Geology, geomorphology, geodiversity and geoconservation of the Sof Omar Cave System, Southeastern Ethiopia

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Abstract

The Sof Omar Cave System, a spectacular and extensive cave system in Southeastern Ethiopia represents a maze of dry cave passages, which subsequently were crossed by a subterranean watercourse formed by the Weib River, forming combined underground passages of a total length of 15.1. km, the longest and most extensive in Ethiopia. The Sof Omar cave and subterranean river system developed on Jurassic limestone beds particularly on the Gebredarie Series (massive, crystalline limestone beds intercalated with thin marl and mudstone beds). The cave system and the subterranean River developed along a generally horizontal outline within a 20. m thick layer. The Sof Omar gorge is a wide but shallow doline, whose central section is incised by the ancient surface route of the Weib River. Prominent half dolines opening toward the sink and resurgence areas, as well as consistently inward dipping limestone beds at these localities imply collapse phenomenon. Karstification triggered by rift-related uplifting and extension during the mid-Miocene East African rifting, accompanied by extensive collapse along bedding planes likely initiated the caving process. The rifted and collapsed chambers were later widened by slow but persistent dissolution. The dry cave passages were formed earlier than the subterranean river course, though the latter might have partly followed the pre-existing cave passages and enlarged them to form the current subterranean river course. The Sof Omar caves are still at the heart of the cultural and religious life of the local population, where the dry cave passages, domes, and chambers are considered as important religious and cultural locales. With its subterranean river, large chambers connected by narrow and long rift passages, a unique and prominent sinkhole above the caves, wooded gorge teeming with numerous and unique tropical plant and bird species, the Sof Omar Cave System and adjoining gorge has outstanding scenic values. Apart from these naturally outstanding values, what makes the Sof Omar Cave System unique and unsurpassed in the world is its cultural significance. The caves form part of the cultural and religious life of the local population leading to the unique harmony between nature and culture. The cave system and its adjoining forested gorge is a natural-cultural heritage site that requires an active geoconservation.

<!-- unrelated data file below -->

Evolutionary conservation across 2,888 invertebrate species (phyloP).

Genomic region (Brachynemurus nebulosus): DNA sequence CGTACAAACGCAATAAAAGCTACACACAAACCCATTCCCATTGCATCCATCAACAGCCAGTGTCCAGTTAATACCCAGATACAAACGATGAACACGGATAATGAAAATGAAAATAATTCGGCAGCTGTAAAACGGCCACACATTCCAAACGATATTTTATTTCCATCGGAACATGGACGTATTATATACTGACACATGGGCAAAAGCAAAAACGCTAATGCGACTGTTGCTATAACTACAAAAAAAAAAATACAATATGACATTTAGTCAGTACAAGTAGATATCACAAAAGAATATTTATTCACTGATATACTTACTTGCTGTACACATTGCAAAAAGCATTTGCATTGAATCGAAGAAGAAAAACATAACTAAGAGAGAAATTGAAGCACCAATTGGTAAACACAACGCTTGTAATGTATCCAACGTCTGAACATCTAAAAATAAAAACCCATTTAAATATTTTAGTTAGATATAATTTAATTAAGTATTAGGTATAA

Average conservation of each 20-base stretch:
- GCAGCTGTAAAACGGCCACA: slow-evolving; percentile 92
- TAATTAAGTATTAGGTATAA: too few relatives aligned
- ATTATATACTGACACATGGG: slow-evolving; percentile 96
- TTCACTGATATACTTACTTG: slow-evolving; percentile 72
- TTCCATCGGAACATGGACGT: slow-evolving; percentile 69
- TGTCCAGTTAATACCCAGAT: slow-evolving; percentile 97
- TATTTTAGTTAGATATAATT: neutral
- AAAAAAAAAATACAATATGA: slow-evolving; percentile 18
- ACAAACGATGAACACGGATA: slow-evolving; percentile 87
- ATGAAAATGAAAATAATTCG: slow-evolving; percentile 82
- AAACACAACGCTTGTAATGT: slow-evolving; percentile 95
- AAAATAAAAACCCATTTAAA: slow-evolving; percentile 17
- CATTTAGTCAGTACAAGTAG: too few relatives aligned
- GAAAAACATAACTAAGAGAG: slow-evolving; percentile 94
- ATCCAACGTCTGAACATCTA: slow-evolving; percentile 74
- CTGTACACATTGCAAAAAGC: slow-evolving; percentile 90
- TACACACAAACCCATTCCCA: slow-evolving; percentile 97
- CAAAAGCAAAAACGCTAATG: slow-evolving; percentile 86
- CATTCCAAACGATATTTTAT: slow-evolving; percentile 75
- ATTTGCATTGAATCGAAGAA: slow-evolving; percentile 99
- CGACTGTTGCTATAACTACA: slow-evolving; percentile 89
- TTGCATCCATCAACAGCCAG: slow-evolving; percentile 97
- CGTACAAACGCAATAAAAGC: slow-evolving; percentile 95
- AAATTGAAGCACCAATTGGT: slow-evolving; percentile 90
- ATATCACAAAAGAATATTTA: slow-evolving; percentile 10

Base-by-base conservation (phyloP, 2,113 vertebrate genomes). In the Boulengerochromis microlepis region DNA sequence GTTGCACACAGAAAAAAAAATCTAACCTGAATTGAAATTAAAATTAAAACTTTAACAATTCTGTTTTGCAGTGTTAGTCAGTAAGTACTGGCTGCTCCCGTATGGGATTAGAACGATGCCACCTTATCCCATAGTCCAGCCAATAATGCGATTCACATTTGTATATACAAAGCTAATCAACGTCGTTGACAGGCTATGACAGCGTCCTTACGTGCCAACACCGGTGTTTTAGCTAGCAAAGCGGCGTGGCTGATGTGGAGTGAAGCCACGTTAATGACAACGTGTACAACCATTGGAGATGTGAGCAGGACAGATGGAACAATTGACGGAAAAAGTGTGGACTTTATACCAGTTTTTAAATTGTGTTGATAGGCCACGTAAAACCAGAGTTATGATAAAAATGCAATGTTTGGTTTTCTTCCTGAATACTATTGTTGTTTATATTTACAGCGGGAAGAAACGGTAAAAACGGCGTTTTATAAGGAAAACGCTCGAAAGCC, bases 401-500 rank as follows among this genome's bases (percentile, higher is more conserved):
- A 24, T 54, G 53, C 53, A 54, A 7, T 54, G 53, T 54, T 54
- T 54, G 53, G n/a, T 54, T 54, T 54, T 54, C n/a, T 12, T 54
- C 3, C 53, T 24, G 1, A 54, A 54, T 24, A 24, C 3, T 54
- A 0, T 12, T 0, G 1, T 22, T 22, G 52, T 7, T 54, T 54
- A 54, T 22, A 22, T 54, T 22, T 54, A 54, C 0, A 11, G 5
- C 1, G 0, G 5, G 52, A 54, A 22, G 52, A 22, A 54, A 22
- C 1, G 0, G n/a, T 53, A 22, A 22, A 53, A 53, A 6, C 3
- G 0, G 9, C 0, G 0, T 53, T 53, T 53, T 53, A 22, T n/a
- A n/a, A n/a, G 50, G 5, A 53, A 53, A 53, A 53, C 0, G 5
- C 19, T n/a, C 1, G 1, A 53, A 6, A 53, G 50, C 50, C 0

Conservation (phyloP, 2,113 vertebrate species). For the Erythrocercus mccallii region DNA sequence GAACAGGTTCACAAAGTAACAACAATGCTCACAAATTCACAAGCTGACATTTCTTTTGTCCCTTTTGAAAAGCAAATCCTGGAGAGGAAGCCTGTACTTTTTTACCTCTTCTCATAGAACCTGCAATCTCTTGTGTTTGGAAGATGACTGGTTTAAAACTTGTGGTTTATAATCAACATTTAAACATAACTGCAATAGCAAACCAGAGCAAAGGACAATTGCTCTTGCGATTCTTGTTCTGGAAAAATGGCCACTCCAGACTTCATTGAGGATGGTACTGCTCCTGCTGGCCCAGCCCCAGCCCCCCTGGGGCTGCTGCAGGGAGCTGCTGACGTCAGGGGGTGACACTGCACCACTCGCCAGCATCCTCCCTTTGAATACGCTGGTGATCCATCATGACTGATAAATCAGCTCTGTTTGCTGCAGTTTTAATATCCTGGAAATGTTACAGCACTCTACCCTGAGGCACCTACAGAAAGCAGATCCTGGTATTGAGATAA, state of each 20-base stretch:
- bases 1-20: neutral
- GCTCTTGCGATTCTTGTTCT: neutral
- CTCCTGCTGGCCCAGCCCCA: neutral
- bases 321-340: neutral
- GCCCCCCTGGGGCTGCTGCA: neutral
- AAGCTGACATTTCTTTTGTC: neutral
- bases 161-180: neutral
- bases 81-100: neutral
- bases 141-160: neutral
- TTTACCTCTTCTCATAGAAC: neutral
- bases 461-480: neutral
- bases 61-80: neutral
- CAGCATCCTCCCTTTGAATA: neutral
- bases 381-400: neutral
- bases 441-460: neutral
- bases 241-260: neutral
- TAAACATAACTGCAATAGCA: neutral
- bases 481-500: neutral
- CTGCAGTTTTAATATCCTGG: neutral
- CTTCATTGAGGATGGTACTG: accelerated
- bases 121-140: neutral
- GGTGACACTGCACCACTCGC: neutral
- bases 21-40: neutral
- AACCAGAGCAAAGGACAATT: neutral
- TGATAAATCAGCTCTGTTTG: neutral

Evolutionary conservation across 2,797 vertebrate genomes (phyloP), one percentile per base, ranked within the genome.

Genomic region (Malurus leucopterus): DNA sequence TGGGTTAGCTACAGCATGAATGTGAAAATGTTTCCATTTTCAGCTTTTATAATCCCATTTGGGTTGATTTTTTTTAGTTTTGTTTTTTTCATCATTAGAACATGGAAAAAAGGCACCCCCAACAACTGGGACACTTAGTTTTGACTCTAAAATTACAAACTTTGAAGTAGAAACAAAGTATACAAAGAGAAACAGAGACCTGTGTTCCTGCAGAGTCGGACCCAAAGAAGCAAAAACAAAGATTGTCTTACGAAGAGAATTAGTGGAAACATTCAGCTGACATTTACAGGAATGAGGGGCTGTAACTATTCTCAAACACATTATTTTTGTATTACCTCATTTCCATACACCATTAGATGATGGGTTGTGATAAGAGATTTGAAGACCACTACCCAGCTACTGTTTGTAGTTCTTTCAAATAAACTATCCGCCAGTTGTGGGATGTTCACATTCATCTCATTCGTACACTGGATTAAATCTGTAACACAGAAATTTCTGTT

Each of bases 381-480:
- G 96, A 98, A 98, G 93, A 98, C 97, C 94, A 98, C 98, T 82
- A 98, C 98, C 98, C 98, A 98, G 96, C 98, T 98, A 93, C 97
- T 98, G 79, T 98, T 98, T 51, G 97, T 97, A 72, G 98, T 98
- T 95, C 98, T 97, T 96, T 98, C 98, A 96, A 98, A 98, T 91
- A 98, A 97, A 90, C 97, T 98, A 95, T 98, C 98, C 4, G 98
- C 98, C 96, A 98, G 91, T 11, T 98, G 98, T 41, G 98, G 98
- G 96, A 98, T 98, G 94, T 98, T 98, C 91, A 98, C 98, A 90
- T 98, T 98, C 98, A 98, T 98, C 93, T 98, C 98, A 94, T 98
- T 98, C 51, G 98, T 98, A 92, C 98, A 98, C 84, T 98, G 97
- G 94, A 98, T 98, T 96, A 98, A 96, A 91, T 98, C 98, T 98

Original languageEnglish
Pages (from-to)47-63
Number of pages17
JournalJournal of African Earth Sciences
Volume108
DOIs
Publication statusPublished - Aug 1 2015
Externally publishedYes

All Science Journal Classification (ASJC) codes

  • Geology
  • Earth-Surface Processes

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